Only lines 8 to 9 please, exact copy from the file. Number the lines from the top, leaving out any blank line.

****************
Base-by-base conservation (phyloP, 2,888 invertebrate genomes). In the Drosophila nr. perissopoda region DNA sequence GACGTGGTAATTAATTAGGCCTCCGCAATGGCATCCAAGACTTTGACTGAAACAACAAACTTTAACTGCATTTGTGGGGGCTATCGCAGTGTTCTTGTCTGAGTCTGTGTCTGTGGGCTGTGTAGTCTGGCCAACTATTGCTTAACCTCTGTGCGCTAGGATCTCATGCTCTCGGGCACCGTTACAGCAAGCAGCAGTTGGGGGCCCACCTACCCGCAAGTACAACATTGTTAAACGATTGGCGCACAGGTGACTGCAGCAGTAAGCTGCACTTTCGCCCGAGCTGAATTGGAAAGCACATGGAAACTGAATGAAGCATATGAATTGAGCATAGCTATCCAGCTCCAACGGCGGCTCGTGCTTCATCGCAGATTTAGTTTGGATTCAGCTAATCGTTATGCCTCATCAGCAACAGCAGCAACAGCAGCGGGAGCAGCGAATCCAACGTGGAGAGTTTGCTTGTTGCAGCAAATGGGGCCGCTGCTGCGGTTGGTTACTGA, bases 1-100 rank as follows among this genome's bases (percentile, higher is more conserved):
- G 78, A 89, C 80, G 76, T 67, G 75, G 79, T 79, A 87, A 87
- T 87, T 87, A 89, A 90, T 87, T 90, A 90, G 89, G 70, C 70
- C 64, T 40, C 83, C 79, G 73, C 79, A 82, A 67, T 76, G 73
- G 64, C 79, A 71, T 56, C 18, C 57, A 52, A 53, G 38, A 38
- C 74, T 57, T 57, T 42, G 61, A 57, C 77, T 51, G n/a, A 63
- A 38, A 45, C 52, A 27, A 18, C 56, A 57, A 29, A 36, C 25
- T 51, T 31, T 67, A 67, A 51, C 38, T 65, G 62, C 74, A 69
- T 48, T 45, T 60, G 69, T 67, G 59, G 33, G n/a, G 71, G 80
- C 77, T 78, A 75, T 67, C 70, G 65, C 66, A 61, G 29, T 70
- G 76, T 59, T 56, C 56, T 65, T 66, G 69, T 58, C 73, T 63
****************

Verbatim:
- T 51, T 31, T 67, A 67, A 51, C 38, T 65, G 62, C 74, A 69
- T 48, T 45, T 60, G 69, T 67, G 59, G 33, G n/a, G 71, G 80